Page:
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LOL. Just figured out how to put pictures inline in posts instead of making folks click on the thumbnails. Hope that wasn't too annoying, and future posts should have pictures inline.
Update: Jason from LDO had confirmed that the frame is NOT powder coated, but that the surface is anodized. The practical concern about the surface feature holds, but I wanted to make sure that I set the record straight


Some SUPER nit-picky thoughts on LDO’s frames: I’ve built four of LDO’s frames at this point, so my experience is limited, but I did have a few observations that I’ve been rolling around in my head. First of all, the frames are excellent! No doubt about that! The V0 frames I built (I’ve built three of these frames) had a smooth surface finish that I THINK was a dyed anodized coating. It was flat, and looked great. The 2.4 frame, on the other hand, had what looked like a lightly textured power coated finish. It looks AMAZING, and seems to be pretty durable. I banged a tool into the side of the frame in a way that I fully expected to have damaged a painted or anodized coating, but I couldn’t see any damage to the powder coat. It’s VERY well done and looks like it will be a durable finish in the long run. I like it!

However, because the ends are machined and tapped prior to coating, it means that the tapped holes are looser than I would really like (to leave tolerance for the coating), and the mating surfaces of the blind joints are textured. For me, this led to an ever-so-slight misalignment in a corner. I was able to twist and turn the parts a little to get them to mate more squarely, but this was a SLIGHT concern for me. I love the look of the parts that have been coated after being cut—the ends look so much better than bare aluminum. but this means that the ends may not be perfectly flat due to the texture of the coated end mating with the texture of the side if the vertical supports. With an anodized coating, this isn’t an issue since the anodizing doesn’t change the geometry by enough to impact the squareness of the frame, but with the powder coating, there is some chance that the corners won’t be square. I’m honestly not sure what to think about this since I have a sample size of one powder coated frame, but I can’t get this out of my head that it may cause a squareness issue at some point. I seriously doubt that it will large enough to impact functionality, but it’s something that I would keep an eye on if I were using a frame with a textured surface finish.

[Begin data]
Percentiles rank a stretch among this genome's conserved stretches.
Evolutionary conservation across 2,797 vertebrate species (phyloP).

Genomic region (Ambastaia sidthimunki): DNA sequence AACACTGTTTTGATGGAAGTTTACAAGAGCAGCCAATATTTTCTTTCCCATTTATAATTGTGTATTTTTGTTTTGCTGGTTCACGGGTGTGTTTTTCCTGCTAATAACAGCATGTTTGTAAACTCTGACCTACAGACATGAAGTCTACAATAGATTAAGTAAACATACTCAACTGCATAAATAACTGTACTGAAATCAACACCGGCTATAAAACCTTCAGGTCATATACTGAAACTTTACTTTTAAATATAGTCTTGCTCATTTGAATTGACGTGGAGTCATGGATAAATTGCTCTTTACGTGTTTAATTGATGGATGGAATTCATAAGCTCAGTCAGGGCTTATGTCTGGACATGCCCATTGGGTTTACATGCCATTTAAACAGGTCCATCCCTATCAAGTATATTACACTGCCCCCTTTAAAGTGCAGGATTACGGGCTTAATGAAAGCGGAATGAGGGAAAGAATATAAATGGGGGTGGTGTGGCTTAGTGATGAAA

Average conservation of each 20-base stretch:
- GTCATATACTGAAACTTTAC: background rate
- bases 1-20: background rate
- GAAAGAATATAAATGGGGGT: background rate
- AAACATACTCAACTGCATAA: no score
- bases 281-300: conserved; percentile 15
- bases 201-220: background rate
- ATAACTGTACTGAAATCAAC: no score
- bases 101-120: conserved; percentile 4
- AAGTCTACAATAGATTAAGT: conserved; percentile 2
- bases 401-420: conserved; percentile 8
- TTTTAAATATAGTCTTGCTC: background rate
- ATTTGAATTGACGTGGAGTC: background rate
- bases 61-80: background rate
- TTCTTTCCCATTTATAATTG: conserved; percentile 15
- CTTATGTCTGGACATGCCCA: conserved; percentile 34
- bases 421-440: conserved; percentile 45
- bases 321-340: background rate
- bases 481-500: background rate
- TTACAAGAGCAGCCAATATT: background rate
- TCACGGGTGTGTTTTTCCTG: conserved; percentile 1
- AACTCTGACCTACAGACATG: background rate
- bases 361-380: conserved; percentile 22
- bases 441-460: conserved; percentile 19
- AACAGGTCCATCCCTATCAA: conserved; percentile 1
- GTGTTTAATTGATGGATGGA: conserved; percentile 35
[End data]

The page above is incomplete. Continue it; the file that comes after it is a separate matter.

Aesthetically, the powder coating looks phenomenal and appears to be durable (again, I’m assuming here—it may not be a powder coating!). I, personally, am fine with fettling the mating surfaces to get parts perfectly square. I’m just thinking out loud about other builders who may not be as aware that there is a potential for things needing a bit of TLC. I think I’m being overly concerned here, but I’m writing this down just because it’s been in my head for a day, and I needed to get it out. Ok. Done!


TL/DR: The coating on the LDO frames sure is pretty, and appears to to be durable! Make sure that you square it well.
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The accent color will be this dark grey. It’s sitting next to a piece of the Space Gray 15 mm extrusion left from my V0 build last summer. I’m not entirely sure how these colors are going to work, but I’m looking forward to finding out!